LOADING

Type to search

Maggie Lee

Fulton County considering taxes, gentrification, state funding ahead of legislative session

fulton county government center, edit Fulton County's Board of Commissioners is seeking one lobbying firm to advocate for the county at the state Capitol and before Congress. Credit: Kelly Jordan

By Maggie Lee

Fulton County looks likely to ask the state to give it the right to dig into the records of companies appeal commercial property tax assessments.

That’s one of the big asks so far on the Fulton County Commission’s draft “legislative agenda:” The list of things it’s going to ask the state Legislature to do — or not do — next year.

Undervaluations of commercial properties in built-up parts of Atlanta have come up in two official reviews and any amount of news coverage over the past few years.

It’s perfectly legal to appeal valuations, and all kinds of property owners do.

But costly lawyers and real estate experts are a relative bargain for the owner of a Downtown skyscraper with a property tax bill in the hundreds of thousands of dollars, versus the value for a small homeowner. And such professionals are successful.

So, the county folks overseeing appeals are outgunned by professionals bringing in heaps of legally cherry-picked paperwork to back up requests for lower property taxes.

But Fulton’s draft list would have commercial property owners also bring in documents that are not now required: income and expenses at the building and recent private appraisals. The county would also ban parcels with frozen values being used as comps.

It’s harder to value a skyscraper than a single home on a street full of similar dwellings. So the county would want those documents to tray get a real understanding of what a large, unusual building is worth.

Elsewhere on the draft legislative agenda, Fulton is looking for a new definition of “residential transitional property:” that is, a tweak that would legally describe gentrification — and thus open up a path to maybe giving a lower property tax assessment to longtime residents of gentrifying neighborhoods.

“That is, not only in parts of Atlanta but in other parts of Fulton County, we’re beginning to see that as well,” said said Jessica Corbitt-Dominguez, Fulton County’s Director of External Affairs, presenting the draft to the Commission last week.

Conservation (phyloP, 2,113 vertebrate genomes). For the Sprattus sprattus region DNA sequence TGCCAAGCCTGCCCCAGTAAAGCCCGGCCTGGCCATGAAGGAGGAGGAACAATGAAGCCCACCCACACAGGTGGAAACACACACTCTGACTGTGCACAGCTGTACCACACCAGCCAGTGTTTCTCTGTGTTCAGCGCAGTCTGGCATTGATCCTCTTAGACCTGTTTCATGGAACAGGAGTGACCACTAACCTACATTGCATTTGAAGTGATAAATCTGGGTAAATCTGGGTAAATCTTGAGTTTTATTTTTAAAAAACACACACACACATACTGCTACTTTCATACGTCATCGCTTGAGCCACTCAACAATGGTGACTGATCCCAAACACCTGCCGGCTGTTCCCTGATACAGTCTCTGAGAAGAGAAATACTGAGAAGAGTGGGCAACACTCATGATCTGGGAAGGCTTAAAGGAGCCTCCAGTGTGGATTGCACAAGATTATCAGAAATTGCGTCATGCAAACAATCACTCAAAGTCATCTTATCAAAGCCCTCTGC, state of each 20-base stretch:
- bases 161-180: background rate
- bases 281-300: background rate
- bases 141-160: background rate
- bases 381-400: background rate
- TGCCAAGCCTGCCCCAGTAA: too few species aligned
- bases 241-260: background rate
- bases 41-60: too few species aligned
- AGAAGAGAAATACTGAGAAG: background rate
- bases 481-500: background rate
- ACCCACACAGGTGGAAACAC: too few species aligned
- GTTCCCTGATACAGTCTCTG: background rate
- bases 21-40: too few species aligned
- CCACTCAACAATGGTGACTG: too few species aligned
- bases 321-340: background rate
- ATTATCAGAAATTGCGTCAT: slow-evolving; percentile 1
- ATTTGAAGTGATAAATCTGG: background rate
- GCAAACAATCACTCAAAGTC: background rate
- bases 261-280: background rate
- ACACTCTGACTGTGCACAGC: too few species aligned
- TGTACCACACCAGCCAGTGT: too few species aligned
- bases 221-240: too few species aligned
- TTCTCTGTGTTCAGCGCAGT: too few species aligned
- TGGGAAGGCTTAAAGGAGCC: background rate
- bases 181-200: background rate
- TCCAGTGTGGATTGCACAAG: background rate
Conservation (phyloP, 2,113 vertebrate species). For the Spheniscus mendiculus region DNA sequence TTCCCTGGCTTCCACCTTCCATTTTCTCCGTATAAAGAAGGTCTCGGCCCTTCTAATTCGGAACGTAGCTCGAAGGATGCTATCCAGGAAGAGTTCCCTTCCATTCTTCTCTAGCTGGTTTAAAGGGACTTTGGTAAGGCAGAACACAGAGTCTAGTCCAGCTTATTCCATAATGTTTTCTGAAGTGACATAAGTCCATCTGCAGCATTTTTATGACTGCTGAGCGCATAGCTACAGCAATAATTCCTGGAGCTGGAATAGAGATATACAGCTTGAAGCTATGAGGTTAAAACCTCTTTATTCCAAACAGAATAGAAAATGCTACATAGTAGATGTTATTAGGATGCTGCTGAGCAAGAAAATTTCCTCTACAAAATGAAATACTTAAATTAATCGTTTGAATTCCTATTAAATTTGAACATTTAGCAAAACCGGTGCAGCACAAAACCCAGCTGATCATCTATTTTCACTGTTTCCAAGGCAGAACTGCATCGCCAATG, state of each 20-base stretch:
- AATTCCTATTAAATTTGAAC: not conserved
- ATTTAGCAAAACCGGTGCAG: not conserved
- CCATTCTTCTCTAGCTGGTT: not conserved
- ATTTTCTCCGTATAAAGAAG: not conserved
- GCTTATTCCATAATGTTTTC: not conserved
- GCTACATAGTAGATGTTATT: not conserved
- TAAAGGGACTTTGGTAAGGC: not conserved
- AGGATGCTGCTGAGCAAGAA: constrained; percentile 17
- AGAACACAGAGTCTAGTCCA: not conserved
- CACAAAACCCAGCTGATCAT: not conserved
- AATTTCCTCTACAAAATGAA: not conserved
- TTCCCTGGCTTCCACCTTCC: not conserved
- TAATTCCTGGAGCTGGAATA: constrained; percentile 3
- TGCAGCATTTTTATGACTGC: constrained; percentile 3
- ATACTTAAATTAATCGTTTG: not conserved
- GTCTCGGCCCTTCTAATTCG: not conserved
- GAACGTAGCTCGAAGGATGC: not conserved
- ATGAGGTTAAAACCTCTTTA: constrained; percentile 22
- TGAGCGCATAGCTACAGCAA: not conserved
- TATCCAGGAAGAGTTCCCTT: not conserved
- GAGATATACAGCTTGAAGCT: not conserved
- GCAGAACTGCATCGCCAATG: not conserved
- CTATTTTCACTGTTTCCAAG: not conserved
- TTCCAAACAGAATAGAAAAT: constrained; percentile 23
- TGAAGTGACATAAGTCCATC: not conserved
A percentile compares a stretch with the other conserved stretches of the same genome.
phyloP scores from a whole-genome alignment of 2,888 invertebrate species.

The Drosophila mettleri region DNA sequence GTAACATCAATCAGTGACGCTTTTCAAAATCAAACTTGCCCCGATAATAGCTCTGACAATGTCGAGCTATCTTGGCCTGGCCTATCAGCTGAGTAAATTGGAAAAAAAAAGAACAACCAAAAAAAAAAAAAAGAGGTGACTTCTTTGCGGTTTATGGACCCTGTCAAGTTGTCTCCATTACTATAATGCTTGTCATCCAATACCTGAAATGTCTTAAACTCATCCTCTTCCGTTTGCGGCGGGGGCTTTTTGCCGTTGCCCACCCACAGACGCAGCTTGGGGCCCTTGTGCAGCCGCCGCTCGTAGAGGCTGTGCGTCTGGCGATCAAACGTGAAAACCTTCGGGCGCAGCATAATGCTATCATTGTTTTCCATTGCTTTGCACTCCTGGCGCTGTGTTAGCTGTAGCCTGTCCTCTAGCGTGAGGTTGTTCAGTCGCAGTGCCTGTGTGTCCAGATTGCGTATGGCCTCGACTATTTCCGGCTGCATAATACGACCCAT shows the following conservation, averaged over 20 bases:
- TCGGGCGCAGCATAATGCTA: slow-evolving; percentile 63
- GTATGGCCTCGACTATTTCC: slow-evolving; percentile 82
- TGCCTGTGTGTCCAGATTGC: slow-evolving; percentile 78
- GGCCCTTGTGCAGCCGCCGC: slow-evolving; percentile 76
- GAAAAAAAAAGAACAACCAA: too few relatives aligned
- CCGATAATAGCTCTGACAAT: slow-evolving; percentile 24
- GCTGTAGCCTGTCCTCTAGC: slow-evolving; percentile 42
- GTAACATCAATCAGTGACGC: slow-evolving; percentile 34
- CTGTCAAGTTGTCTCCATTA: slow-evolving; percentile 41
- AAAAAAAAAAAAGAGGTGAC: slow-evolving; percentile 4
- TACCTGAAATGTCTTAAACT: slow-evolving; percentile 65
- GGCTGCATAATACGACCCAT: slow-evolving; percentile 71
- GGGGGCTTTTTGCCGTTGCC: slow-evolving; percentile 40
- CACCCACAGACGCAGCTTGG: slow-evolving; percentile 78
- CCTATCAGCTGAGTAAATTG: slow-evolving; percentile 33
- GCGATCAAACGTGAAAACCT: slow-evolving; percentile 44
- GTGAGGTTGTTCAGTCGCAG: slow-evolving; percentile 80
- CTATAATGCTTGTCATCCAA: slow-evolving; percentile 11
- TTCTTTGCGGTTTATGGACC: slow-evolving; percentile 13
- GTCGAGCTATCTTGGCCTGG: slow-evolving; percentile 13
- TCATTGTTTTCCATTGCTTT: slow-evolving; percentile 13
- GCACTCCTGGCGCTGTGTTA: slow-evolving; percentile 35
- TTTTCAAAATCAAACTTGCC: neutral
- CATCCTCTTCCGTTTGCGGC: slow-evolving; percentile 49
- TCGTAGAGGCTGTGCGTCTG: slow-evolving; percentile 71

The draft language asks for this definition of “residential transitional property: an “unrenovated home [that] is affected by a change in conditions such as a neighborhood where at least one-third of the homes have undergone new construction and substantial renovation, and the neighborhood is experiencing revitalization in the areas of desirability and price point.”

So if your street is getting filled up with fancy new homes or renovations, your plain little house might be taxed at something lower than fair market value.

The county is also likely to ask for some kind of legislation further regulating ethylene oxide, the cancer-causing chemical that’s emitted from some medical sterilization facilities, like one in unincorporated south Fulton and one in Smyrna. At least one state lawmaker is already working on a draft bill.

There are also draft items that are related to budgets: Fulton is urging state funding for transit and more funding for behavioral health and substance abuse prevention.

Georgia has not consistently spent much on transit. The main transit line item in the state budget is the roughly $12 million annually for the agency that operates metro Atlanta’s Xpress buses. And in 2018, the state approved a $100 million bond for bus lanes on Ga. 400.

Instead, metro Atlanta transit funding comes mainly from the federal government or from metro Atlanta city and county sales taxes. Any number of transit advocates would like to see the state cough up some more money.

The state does pay for some behavioral health substance abuse prevention and recovery programs; and public health is one of Fulton’s responsibilities.

However, Gov. Brian Kemp has asked state agencies to draft budgets reflecting 6% cuts for the year that will begin in July. If carried out, those cuts could mean less money for public health and mean that it’s not the year for another big transit bond.

Fulton County commissioners are set to consider the legislative agenda as early as their Nov. 20 meeting, and the final list may be different from the draft.

The annual session of the Georgia Legislature begins in January.

Documents:

Fulton draft legislative agenda

Tags:
Maggie Lee

Maggie Lee is a freelance reporter who's been covering Georgia and metro Atlanta government and politics since 2008.

    1

You Might also Like

Leave a Comment

Your email address will not be published. Required fields are marked *

This site uses Akismet to reduce spam. Learn how your comment data is processed.